Farrow has felt the benefit of that support more than most; when his wife died shortly after they moved to Cerne Abbas in 1984, the village paid for him to take a much-needed holiday, and when Cerne Stores was nearly facing bankruptcy in 1992, £12,000 was raised by local residents – in two days – to help him out. "I paid everyone back in two years," he recalls, "and these days, although the hours are long, things are much better."

While having a top-notch roast beef sandwich for lunch at the New Inn, I have a perfect vantage point to observe the comings and goings at Farrow's shop. It's the hub of village life – dog walkers stopping off for a newspaper, writers taking a break for a chinwag and a cake, and – incredibly – a slouching teenager with a back-to-front baseball cap. "Keeping young people in our villages is a problem," admits Antony Lumby, "because even if they want to stay here, they can't get on the housing ladder."

The few dozen children of Cerne Abbas have a highly regarded primary school and active youth club to keep them busy and, while they're probably destined for a life outside the village, many will be lured back in the future.

Dave Fox, who can trace his Cerne Abbas antecedents back 400 years, found himself back in the village of his birth after several years away in first the RAF, and then the building trade. "I've worked on several properties here since I came back – one of them is even named after me," he says, proudly.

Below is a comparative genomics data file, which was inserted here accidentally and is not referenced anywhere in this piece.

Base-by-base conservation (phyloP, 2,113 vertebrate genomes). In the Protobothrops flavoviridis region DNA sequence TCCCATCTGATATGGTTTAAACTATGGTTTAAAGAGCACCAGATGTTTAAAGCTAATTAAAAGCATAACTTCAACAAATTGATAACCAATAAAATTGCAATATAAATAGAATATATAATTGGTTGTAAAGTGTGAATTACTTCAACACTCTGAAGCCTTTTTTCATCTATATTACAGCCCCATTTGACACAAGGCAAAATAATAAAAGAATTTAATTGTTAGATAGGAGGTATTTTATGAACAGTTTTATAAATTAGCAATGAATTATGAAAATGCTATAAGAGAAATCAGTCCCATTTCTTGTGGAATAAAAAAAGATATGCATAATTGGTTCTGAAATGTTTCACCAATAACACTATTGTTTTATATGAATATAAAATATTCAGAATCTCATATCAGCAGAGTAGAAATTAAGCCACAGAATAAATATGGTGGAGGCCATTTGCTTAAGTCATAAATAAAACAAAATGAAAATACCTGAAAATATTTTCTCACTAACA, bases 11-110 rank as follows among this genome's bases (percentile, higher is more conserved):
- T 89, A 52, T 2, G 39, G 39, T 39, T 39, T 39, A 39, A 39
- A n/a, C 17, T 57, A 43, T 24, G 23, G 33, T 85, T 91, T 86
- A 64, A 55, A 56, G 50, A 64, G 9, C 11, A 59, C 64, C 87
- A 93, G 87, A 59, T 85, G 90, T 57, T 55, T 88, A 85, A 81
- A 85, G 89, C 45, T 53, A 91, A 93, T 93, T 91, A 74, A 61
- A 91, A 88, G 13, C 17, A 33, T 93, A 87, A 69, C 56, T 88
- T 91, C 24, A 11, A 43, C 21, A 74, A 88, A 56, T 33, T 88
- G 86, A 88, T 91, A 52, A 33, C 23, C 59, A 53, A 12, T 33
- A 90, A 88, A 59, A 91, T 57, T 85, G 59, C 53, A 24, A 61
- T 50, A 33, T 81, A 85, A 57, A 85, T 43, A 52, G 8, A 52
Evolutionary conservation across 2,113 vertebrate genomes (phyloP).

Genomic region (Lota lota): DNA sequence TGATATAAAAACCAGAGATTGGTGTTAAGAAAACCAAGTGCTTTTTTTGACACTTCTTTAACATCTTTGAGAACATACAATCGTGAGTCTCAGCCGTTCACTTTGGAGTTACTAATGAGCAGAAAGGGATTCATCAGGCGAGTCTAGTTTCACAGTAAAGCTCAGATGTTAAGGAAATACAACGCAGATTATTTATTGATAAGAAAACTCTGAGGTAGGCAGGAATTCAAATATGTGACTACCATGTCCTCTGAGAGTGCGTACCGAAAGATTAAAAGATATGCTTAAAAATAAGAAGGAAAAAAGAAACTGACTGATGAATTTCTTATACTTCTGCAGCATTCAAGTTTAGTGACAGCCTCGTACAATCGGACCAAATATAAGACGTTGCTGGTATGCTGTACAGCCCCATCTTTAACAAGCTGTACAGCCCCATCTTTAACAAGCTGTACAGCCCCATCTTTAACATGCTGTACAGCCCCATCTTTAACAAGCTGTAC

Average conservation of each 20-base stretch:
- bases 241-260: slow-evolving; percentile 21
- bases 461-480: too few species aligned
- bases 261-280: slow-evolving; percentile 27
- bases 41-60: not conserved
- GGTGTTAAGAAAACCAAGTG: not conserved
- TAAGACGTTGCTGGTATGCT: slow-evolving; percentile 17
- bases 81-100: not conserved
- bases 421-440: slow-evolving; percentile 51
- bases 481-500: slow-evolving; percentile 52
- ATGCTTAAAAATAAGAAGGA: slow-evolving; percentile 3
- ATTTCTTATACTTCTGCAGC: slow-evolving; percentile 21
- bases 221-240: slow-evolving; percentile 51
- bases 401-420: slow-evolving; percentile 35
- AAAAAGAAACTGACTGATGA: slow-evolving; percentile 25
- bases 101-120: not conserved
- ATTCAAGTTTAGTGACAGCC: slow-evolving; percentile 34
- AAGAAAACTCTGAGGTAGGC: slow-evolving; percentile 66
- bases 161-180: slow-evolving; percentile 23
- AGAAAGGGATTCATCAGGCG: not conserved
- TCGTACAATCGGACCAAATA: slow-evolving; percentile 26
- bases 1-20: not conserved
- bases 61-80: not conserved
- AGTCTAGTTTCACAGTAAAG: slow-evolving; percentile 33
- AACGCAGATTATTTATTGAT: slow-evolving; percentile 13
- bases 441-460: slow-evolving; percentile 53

My visit is over, but my car is still being uncooperative, and the man from the RAC – whom I manage to contact on my mobile after staggering up a hill – doesn't have the right spare parts.

While I loiter, facing a long wait for a recovery truck, Andrew Farrow pops out of his shop. "Maybe this breakdown is fate," he grins. "I only meant to come here for a short time – and I ended up staying for 25 years." With the lights of the pubs illuminated, and a rubbish-strewn street awaiting me in Tooting, I have to admit that it's pretty tempting.

Discover more property articles at Homes and Property
Property search
Latest stories from i100
Have you tried new the Independent Digital Edition apps?
SPONSORED FEATURES
Independent Dating
and  

By clicking 'Search' you
are agreeing to our
Terms of Use.

iJobs Job Widget
iJobs General

Recruitment Genius: Apprenticeship Tutor Assessors and Verifiers

£24000 - £29000 per annum: Recruitment Genius: Apprenticeship Tutor Assessors ...

Recruitment Genius: HR Advisor

Negotiable: Recruitment Genius: This organization has been a trusted partner t...

Recruitment Genius: Buyer / Planner

£20000 - £23000 per annum: Recruitment Genius: An excellent opportunity has ar...

Recruitment Genius: Marketing Manager

£40000 per annum: Recruitment Genius: This is a fantastic opportunity working ...

Day In a Page

Giants Club: After wholesale butchery of Idi Amin's regime, Uganda’s giants flourish once again

Uganda's giants are flourishing once again